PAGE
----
• Can no longer assume a positive troponin or an abnormal stress perfusion test is falsely positive just because a woman’s angiogram shows no obstruction
    Lerman A, Sopko G. J Am Coll Cardiol. 2006;47(3 Suppl):S59-S62.
  • 33. Noninvasive Coronary anatomy: evaluation of coronary stenosis ( calcified and non-calcified plaque and the vessel wall) CTA LM/LAD CATH LM/LAD
  • 34.
    • Similar benefit in men and women for
      • Statins
      • Antiplatelet therapy
      • Beta Blockers
      • Nitroglycerin
      • Thrombolytics
      • ACE- inhibitors
    Img Source: Flickr, 2588342742_8634700f43.jpg
  • 35.
    • NOT for prevention of heart Disease
    • Postmenopausal Hormone Therapy is FDA approved for:
    • Treatment of postmenopausal symptoms
    • Prevention of osteoporosis
    • Black Box warning (3/03)
    • Use lowest dose for shortest duration
  • 36.
    • Intermediate- risk Women ( 10-20% risk)
      • Class I Recommendations
        • Smoking Cessation
        • Physical Activity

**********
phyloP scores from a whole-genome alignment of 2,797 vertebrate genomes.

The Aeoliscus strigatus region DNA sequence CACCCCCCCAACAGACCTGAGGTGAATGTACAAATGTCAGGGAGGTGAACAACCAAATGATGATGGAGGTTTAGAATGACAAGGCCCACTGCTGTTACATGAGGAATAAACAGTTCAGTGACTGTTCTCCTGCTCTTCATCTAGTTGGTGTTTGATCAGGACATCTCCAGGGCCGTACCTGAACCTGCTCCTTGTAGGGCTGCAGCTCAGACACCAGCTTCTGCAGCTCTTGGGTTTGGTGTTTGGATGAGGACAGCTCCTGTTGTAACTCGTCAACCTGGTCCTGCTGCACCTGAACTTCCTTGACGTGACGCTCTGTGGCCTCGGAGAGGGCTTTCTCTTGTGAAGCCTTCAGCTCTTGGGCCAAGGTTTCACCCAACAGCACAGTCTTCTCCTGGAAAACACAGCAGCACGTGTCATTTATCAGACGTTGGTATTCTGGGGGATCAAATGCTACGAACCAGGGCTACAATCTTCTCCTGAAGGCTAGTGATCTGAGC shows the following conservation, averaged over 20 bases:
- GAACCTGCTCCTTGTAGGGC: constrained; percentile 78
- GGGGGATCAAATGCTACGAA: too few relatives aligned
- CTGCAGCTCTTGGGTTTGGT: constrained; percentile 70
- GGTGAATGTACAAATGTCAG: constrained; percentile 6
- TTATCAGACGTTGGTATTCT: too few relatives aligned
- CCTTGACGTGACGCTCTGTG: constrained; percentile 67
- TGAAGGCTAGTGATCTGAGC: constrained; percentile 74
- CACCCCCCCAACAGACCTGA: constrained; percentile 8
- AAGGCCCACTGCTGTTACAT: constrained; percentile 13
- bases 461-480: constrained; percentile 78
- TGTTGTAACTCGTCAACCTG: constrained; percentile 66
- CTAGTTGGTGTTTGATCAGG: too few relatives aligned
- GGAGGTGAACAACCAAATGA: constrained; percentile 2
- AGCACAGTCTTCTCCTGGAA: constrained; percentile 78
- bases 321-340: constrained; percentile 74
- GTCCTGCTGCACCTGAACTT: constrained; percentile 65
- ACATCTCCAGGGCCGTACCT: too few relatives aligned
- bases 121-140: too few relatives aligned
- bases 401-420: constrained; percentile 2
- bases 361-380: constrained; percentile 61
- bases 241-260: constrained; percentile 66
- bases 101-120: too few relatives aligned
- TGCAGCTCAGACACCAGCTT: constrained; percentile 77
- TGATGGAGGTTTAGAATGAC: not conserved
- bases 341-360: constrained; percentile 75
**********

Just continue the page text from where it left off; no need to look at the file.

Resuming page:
• Heart Healthy Diet
        • Weight Maintenance / Reduction
        • Blood Pressure Control
        • Lipid Control
      • Class IIa Recommendations
        • Aspirin Therapy ( women >65 YO)
  • 37.
    • Lower- risk Women ( <10% risk)
      • Class I Recommendations
        • Smoking Cessation
        • Physical Activity
        • Heart Healthy Diet
        • Weight Maintenance / Reduction
        • Treat Individual CVD Risk Factors as Indicated
  • 38.
    • Recent improved outcomes for women following PCI
    • Women are older , more DM,HTN,CHF,USA,and single vessel disease
    • One year mortality higher in women 6.5% than men 4.3% post PCI
  • 39.
    • In-hospital mortality for women is higher
      • 50 < y/o and have 3.4% operative mortality vs. 1.1% in men.
    • Differences have persisted for > 20 yrs
    • Less like to get LIMA grafts
    • Women have increased Angina symptoms post CABG
    • Women have better long term survival
    Vaccarino V et al. Circ 2002
  • 40.  
  • 41.
    • RHC: RA: 3 PAP: 28/7/15 CO: 4.2
    • RV: 28/4 PCW: 8 CI: 2.3
    • PA Sat: 64%
    • LHC: AO: 70/43
    • LM: NL LAD:Mid/distal bridge, LI’s